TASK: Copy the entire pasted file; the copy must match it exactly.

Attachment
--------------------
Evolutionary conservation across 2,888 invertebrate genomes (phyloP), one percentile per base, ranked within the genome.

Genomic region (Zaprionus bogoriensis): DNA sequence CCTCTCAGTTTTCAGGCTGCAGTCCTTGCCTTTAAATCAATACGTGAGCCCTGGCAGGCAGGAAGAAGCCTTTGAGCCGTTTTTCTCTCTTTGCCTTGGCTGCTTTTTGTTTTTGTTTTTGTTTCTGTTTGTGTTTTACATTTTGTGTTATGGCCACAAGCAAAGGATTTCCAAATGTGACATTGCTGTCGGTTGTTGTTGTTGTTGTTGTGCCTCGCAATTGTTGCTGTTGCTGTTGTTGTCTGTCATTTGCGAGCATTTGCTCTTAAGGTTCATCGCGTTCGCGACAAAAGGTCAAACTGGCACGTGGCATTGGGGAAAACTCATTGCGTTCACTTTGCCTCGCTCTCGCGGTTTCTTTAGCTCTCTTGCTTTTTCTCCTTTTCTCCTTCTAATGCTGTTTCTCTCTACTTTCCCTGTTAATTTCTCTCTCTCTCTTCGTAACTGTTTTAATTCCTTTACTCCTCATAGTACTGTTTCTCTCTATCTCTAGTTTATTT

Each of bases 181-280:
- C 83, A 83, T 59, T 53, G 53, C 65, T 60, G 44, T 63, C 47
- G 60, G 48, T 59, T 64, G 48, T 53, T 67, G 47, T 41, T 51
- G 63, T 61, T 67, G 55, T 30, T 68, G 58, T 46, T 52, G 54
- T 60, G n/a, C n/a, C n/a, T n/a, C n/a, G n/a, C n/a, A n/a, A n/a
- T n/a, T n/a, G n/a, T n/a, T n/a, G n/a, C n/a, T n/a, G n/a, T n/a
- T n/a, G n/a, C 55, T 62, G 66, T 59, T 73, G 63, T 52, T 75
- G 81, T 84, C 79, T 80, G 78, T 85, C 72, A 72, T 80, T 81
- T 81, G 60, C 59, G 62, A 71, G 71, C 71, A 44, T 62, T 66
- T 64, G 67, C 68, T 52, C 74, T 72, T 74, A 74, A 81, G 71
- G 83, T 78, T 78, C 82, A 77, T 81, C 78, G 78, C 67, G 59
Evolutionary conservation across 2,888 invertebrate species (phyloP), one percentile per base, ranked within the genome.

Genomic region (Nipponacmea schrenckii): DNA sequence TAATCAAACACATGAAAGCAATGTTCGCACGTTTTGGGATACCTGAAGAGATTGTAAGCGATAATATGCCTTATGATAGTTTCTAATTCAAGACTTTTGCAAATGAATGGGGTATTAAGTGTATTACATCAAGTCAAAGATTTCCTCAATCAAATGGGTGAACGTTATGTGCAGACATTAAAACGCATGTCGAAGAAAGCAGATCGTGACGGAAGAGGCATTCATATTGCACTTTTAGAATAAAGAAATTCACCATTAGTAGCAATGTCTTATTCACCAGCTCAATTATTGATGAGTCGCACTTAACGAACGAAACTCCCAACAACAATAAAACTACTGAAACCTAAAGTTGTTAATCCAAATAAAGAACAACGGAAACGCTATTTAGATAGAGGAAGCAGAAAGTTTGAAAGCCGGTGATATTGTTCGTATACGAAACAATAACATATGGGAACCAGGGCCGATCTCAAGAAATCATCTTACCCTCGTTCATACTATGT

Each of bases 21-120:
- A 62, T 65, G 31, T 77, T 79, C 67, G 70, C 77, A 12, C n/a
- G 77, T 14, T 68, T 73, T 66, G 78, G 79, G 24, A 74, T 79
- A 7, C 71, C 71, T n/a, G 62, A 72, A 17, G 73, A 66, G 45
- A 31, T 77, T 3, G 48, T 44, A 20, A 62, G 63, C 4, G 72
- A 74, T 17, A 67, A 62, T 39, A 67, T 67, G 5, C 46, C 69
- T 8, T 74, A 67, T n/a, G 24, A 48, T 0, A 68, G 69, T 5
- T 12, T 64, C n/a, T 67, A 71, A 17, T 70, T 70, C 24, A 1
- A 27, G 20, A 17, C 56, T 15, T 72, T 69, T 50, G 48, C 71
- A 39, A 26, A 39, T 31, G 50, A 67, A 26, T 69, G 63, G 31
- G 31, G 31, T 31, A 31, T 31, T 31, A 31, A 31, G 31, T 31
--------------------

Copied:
Evolutionary conservation across 2,888 invertebrate genomes (phyloP), one percentile per base, ranked within the genome.

Genomic region (Zaprionus bogoriensis): DNA sequence CCTCTCAGTTTTCAGGCTGCAGTCCTTGCCTTTAAATCAATACGTGAGCCCTGGCAGGCAGGAAGAAGCCTTTGAGCCGTTTTTCTCTCTTTGCCTTGGCTGCTTTTTGTTTTTGTTTTTGTTTCTGTTTGTGTTTTACATTTTGTGTTATGGCCACAAGCAAAGGATTTCCAAATGTGACATTGCTGTCGGTTGTTGTTGTTGTTGTTGTGCCTCGCAATTGTTGCTGTTGCTGTTGTTGTCTGTCATTTGCGAGCATTTGCTCTTAAGGTTCATCGCGTTCGCGACAAAAGGTCAAACTGGCACGTGGCATTGGGGAAAACTCATTGCGTTCACTTTGCCTCGCTCTCGCGGTTTCTTTAGCTCTCTTGCTTTTTCTCCTTTTCTCCTTCTAATGCTGTTTCTCTCTACTTTCCCTGTTAATTTCTCTCTCTCTCTTCGTAACTGTTTTAATTCCTTTACTCCTCATAGTACTGTTTCTCTCTATCTCTAGTTTATTT

Each of bases 181-280:
- C 83, A 83, T 59, T 53, G 53, C 65, T 60, G 44, T 63, C 47
- G 60, G 48, T 59, T 64, G 48, T 53, T 67, G 47, T 41, T 51
- G 63, T 61, T 67, G 55, T 30, T 68, G 58, T 46, T 52, G 54
- T 60, G n/a, C n/a, C n/a, T n/a, C n/a, G n/a, C n/a, A n/a, A n/a
- T n/a, T n/a, G n/a, T n/a, T n/a, G n/a, C n/a, T n/a, G n/a, T n/a
- T n/a, G n/a, C 55, T 62, G 66, T 59, T 73, G 63, T 52, T 75
- G 81, T 84, C 79, T 80, G 78, T 85, C 72, A 72, T 80, T 81
- T 81, G 60, C 59, G 62, A 71, G 71, C 71, A 44, T 62, T 66
- T 64, G 67, C 68, T 52, C 74, T 72, T 74, A 74, A 81, G 71
- G 83, T 78, T 78, C 82, A 77, T 81, C 78, G 78, C 67, G 59
Evolutionary conservation across 2,888 invertebrate species (phyloP), one percentile per base, ranked within the genome.

Genomic region (Nipponacmea schrenckii): DNA sequence TAATCAAACACATGAAAGCAATGTTCGCACGTTTTGGGATACCTGAAGAGATTGTAAGCGATAATATGCCTTATGATAGTTTCTAATTCAAGACTTTTGCAAATGAATGGGGTATTAAGTGTATTACATCAAGTCAAAGATTTCCTCAATCAAATGGGTGAACGTTATGTGCAGACATTAAAACGCATGTCGAAGAAAGCAGATCGTGACGGAAGAGGCATTCATATTGCACTTTTAGAATAAAGAAATTCACCATTAGTAGCAATGTCTTATTCACCAGCTCAATTATTGATGAGTCGCACTTAACGAACGAAACTCCCAACAACAATAAAACTACTGAAACCTAAAGTTGTTAATCCAAATAAAGAACAACGGAAACGCTATTTAGATAGAGGAAGCAGAAAGTTTGAAAGCCGGTGATATTGTTCGTATACGAAACAATAACATATGGGAACCAGGGCCGATCTCAAGAAATCATCTTACCCTCGTTCATACTATGT

Each of bases 21-120:
- A 62, T 65, G 31, T 77, T 79, C 67, G 70, C 77, A 12, C n/a
- G 77, T 14, T 68, T 73, T 66, G 78, G 79, G 24, A 74, T 79
- A 7, C 71, C 71, T n/a, G 62, A 72, A 17, G 73, A 66, G 45
- A 31, T 77, T 3, G 48, T 44, A 20, A 62, G 63, C 4, G 72
- A 74, T 17, A 67, A 62, T 39, A 67, T 67, G 5, C 46, C 69
- T 8, T 74, A 67, T n/a, G 24, A 48, T 0, A 68, G 69, T 5
- T 12, T 64, C n/a, T 67, A 71, A 17, T 70, T 70, C 24, A 1
- A 27, G 20, A 17, C 56, T 15, T 72, T 69, T 50, G 48, C 71
- A 39, A 26, A 39, T 31, G 50, A 67, A 26, T 69, G 63, G 31
- G 31, G 31, T 31, A 31, T 31, T 31, A 31, A 31, G 31, T 31